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In this same speech, Giridharadas calls on philanthropists to provide the capital to “serve as the start-up incubator for government action [...] test things in the quiet of philanthropy and then seek to mainstream them into our laws and institutions and systems.” Using philanthropic capital to propagate emerging, more socially responsible systems, is not a new idea. Monitor Group and Acumen Fund’s “From Blueprint to Scale - the case for philanthropy in impact investing” talks explicitly about the idea of “enterprise philanthropy” and how, “philanthropy is the essential but often overlooked catalyst that unlocks the impact potential of inclusive business and impact investing.” The urgency and scale of the refugee crisis demands impact capital solutions across the entire spectrum of available options. Philanthropic capital is a key part of the equation, and could be the vehicle that ensures the nascent social enterprise solutions that support refugees are able to flourish and exceed  that magical–some might argue arbitrary–million dollar revenue mark. Natasha Freidus, co-founder of Needslist and a Miller Center SEM program alumni, agrees, “I find it disappointing that philanthropic institutions who frankly, can afford to take the risk, are not investing in early-stage startups or providing philanthropic capital to help cover the 'pioneer gap'."

Miller Center and other stakeholders, such as the Refugee Investment Network, are working diligently to try to connect the seemingly disparate needs of entrepreneurs whose passion is to change a broken system and impact investors who are averse to risking capital in new and untested ways. There is no impact without risk. You can read more about our findings from working with our initial Social Entrepreneurship at the Margins cohort in our report: SOCIAL ENTREPRENEURSHIP AT THE MARGINS Helping Refugees, Migrants, and Human Trafficking Survivors Reclaim Their Futures. We look forward to hearing from you about how we can work together to build new and better systems that allow everyone in our human family to thrive.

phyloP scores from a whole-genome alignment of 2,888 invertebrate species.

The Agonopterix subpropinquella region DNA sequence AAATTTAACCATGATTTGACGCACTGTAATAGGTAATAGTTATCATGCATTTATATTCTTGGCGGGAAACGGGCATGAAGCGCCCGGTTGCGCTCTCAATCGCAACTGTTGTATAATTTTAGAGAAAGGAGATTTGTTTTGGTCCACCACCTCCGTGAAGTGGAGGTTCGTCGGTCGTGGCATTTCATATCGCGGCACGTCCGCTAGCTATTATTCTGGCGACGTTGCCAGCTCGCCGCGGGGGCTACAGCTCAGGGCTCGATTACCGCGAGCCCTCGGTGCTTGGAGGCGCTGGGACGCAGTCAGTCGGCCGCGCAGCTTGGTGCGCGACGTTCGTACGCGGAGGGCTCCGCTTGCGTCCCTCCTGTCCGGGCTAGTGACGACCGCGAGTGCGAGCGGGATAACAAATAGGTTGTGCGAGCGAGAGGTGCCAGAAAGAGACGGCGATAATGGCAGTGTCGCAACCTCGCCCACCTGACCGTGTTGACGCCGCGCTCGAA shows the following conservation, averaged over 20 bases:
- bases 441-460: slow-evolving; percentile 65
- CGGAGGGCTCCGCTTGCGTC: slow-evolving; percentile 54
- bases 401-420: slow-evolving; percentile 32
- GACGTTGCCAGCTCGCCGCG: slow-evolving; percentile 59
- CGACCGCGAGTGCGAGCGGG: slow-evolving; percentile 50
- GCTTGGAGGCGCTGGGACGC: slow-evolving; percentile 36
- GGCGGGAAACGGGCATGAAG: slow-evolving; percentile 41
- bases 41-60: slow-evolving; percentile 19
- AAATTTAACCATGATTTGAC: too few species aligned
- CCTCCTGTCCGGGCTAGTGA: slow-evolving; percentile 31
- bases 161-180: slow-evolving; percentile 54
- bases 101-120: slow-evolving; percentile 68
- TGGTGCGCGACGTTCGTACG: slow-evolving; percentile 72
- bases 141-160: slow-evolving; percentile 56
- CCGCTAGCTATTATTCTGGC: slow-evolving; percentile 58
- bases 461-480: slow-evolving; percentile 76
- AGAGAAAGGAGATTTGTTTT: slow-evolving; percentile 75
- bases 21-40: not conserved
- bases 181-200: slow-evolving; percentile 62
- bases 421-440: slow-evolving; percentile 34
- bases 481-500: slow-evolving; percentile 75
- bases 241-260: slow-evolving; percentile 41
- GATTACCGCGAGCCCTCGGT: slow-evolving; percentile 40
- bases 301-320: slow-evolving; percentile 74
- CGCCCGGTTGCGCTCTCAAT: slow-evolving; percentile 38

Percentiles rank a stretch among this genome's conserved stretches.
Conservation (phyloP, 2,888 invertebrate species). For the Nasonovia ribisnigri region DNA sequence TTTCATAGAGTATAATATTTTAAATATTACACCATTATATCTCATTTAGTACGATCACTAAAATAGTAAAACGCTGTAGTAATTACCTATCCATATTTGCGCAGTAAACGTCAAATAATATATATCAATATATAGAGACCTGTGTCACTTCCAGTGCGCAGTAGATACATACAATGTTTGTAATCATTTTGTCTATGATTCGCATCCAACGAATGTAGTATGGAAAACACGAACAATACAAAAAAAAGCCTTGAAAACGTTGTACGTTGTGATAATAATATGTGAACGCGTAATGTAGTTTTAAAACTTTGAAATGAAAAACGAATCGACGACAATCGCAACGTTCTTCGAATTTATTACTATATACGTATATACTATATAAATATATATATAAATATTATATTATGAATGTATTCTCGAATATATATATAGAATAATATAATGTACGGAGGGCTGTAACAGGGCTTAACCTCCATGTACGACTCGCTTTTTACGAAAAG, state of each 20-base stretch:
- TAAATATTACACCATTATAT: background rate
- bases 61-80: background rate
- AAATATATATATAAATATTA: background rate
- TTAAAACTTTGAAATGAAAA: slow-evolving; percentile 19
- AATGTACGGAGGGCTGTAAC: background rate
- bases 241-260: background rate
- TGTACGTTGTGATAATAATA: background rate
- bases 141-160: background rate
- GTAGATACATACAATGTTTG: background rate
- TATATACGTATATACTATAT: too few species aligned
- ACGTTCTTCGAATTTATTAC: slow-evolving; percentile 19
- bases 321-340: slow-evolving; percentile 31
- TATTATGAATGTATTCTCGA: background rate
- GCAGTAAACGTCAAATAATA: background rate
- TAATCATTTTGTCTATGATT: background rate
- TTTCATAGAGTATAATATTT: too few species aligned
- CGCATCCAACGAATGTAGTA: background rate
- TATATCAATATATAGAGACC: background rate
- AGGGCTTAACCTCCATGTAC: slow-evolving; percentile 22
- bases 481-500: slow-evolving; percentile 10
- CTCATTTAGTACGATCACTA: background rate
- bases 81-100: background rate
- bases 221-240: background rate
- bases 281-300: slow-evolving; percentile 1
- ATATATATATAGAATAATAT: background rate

Social Entrepreneurship at the Margins: Helping Refugees, Migrants, and Human Trafficking Survivors Reclaim Their Futures

Social Entrepreneurship at the Margins: Helping Refugees, Migrants, and Human Trafficking Survivors Reclaim Their Futures

 
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Marie has been working as an educator for 10 years. After discovering the concept of social enterprise in 2012, she has been focused on learning about and supporting the growth of the ecosystem through running various education programs at Impact Hub San Francisco and more recently with Miller Center for Social Entrepreneurship. Inspired by her Miller Center work with maternal and child health organizations in east Africa, Marie has also recently trained and now practices as a birth doula through the SF General Hospital volunteer doula program.

Miller Center’s Top 10 List of 2018

Miller Center’s Top 10 List of 2018

As the end of the year quickly approaches, I look back over these past twelve months and am humbled by our community’s progress and accomplishments. The urgency to advance and accompany the social enterprises that our Global Social Benefit Institute (GSBI®) programs serve was undeniably powerful this year.

I start each day scanning streams of social media and news outlets. This routine has unsuspectingly become my daily dose of hope. There is an abundance of stories that are at once poignant and energizing. One morning I’ll come across an approach developed by a Miller Center GSBI alum to help refugees earn respectable livelihoods, the next day I’ll read a fiery piece from a female-led enterprise that invokes my personal commitment to social impact. One of my favorite parts of my day is sharing these updates across our channels and amplifying the work of our Global Social Benefit Fellows, GSBI alumni, partners, mentors, and my Miller Center colleagues.